'Egypt should fear Iran more than we do'

Barak tells Suleiman Eg

By JPOST.COM STAFF
December 20, 2009 14:12
1 minute read.
barak suleiman on a date 248.88

barak suleiman on a date 248.88. (photo credit: Ariel Hermoni / Defense Ministry)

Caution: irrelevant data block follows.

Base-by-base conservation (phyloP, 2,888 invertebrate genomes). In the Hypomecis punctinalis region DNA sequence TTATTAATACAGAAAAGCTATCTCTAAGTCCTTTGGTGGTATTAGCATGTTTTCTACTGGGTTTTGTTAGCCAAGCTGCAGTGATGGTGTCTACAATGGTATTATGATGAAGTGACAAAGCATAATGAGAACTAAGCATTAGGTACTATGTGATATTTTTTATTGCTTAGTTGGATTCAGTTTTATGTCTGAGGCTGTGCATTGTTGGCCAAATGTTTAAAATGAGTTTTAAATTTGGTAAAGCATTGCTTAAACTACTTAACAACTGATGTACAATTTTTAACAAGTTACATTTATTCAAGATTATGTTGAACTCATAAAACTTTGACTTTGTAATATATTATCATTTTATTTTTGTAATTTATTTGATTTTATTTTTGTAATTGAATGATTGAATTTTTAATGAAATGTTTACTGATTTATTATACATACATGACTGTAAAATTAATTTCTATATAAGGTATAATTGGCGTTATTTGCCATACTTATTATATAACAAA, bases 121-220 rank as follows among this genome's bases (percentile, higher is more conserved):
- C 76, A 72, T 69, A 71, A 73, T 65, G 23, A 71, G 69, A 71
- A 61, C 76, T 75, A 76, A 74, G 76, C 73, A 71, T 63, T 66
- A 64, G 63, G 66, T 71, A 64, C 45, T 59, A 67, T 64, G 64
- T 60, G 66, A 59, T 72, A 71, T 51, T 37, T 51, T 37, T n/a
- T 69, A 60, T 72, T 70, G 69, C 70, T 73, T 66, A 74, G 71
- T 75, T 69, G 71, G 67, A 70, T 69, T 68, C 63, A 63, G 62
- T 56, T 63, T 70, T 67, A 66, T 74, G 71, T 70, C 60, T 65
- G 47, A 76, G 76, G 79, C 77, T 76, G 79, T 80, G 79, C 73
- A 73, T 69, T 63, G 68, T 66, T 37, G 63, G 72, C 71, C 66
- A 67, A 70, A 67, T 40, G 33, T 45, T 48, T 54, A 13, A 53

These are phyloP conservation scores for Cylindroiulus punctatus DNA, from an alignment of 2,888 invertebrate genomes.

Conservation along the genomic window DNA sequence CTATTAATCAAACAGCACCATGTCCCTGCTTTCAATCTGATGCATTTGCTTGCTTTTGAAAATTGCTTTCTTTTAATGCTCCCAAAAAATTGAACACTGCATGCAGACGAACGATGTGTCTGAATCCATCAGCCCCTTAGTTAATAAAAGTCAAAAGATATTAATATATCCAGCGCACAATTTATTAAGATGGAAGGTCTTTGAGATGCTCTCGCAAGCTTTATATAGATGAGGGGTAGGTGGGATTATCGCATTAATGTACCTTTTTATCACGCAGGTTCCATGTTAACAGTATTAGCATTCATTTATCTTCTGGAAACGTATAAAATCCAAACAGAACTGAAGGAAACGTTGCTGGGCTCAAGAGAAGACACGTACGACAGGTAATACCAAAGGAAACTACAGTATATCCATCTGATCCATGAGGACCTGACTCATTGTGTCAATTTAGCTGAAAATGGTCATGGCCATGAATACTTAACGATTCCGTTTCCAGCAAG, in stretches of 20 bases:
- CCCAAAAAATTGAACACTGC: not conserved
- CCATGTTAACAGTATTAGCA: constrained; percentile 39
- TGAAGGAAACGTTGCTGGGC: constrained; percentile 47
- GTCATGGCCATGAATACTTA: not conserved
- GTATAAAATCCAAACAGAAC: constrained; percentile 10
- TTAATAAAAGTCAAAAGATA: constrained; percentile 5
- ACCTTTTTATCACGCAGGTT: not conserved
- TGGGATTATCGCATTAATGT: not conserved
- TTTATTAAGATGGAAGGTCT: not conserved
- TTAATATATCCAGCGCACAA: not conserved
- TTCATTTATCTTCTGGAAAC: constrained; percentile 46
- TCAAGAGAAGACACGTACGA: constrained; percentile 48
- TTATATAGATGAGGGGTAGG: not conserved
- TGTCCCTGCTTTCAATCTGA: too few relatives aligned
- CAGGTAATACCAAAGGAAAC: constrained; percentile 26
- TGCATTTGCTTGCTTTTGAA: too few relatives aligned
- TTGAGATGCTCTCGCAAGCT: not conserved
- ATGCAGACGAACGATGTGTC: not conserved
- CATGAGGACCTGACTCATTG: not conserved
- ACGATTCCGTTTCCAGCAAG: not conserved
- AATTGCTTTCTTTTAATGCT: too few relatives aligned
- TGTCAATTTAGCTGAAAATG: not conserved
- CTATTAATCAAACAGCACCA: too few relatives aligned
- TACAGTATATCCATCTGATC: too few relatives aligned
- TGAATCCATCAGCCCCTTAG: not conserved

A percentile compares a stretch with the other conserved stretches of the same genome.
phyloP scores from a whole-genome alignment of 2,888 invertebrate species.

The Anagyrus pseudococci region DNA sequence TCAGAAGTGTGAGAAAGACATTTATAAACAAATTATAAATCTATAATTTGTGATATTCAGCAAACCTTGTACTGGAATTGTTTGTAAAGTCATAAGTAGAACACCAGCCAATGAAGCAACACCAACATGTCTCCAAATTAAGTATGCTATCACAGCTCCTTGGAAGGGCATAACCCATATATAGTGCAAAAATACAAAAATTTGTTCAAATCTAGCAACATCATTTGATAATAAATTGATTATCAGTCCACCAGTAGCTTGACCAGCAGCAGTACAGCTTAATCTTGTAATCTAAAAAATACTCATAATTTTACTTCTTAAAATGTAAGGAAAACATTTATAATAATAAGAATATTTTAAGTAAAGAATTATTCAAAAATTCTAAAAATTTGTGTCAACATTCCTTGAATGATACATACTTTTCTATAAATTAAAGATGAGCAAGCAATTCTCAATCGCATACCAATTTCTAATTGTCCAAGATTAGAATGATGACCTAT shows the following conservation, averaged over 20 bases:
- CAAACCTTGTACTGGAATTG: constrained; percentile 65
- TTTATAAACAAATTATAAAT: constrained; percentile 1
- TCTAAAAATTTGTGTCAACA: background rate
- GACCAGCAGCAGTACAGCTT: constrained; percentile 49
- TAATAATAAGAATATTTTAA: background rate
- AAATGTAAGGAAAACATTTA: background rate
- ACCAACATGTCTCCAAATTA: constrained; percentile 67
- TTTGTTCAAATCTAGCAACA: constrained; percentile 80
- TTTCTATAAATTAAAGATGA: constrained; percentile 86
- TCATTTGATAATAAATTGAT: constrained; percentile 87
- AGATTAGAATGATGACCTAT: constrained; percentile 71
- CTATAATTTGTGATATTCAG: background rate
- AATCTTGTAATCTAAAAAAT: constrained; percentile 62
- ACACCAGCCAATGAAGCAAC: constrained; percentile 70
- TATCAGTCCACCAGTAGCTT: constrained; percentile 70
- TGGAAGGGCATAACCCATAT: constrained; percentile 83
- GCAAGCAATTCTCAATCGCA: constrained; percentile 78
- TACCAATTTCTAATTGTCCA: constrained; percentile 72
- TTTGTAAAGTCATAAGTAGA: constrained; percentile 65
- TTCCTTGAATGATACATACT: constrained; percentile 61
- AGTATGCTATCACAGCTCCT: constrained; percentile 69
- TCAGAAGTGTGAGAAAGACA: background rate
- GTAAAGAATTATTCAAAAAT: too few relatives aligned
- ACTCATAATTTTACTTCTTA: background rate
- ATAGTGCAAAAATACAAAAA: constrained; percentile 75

At the end of an hour-long meeting Sunday evening with Egyptian intelligence chief Omar Suleiman, Foreign Minister Avigdor Lieberman stated that "Egypt has more to fear from Iran than we do." The foreign minister went on to stress that "The greatest danger in the Middle East today is Iran, which is a greater threat to moderate Arab nations than to Israel." Teheran, according to Lieberman, is "attempting to duplicate the model of Hizbullah in Egypt, Jordan, and Yemen." Earlier on Sunday, Defense Minister Ehud Barak welcomed Suleiman to Jerusalem, saying that Egypt is a "central player" in the Middle East. "We're always happy to see him," Barak added. "I hope we have fruitful talks here." Ahead of a half-hour meeting at the capitol's Crowne Plaza Hotel, the defense minister also expressed hope that Suleiman's visit would help to restart peace negotiations with the Palestinians. The two ministers discussed four different regional issues, according to a statement from the Defense Ministry. Barak stressed the need to prevent Hamas from bolstering its arsenal, including rockets. Also attending the meeting was Deputy Defense Minister Matan Vilnai, Amos Gilad, OC IDF Planning Division Maj.-Gen. Amir Eshel, and aides to Barak and Suleiman. Suleiman also met with with Industry, Trade and Labor Minister Binyamin Ben-Eliezer Sunday, who told the Egyptian official that Israel had made serious concessions in order to advance the peace process with the Palestinians. Ben-Eliezer told Suleiman that Palestinian Authority President Mahmoud Abbas should return to the negotiating table, stressing that "Egypt has a central role" in the Middle East peace process. The Egyptian official's visit to Israel was reportedly prompted by a boost in joint efforts by Jerusalem and Cairo to prevent arms smuggling into the Gaza Strip via tunnels. Reports surfaced last week that Egypt had begun to build a sturdy, impenetrable metal wall under the ground near its border with Gaza in order to block the tunnels. Officials in Cairo on Saturday denied that Suleiman's visit was related to negotiations to free captured IDF soldier Gilad Schalit, held by Hamas in Gaza. Suleiman, as the most prominent figure in Egyptian intelligence, has reportedly been heavily involved in the talks. Suleiman met with Prime Minister Binyamin Netanyahu and with President Shimon Peres later Sunday evening.


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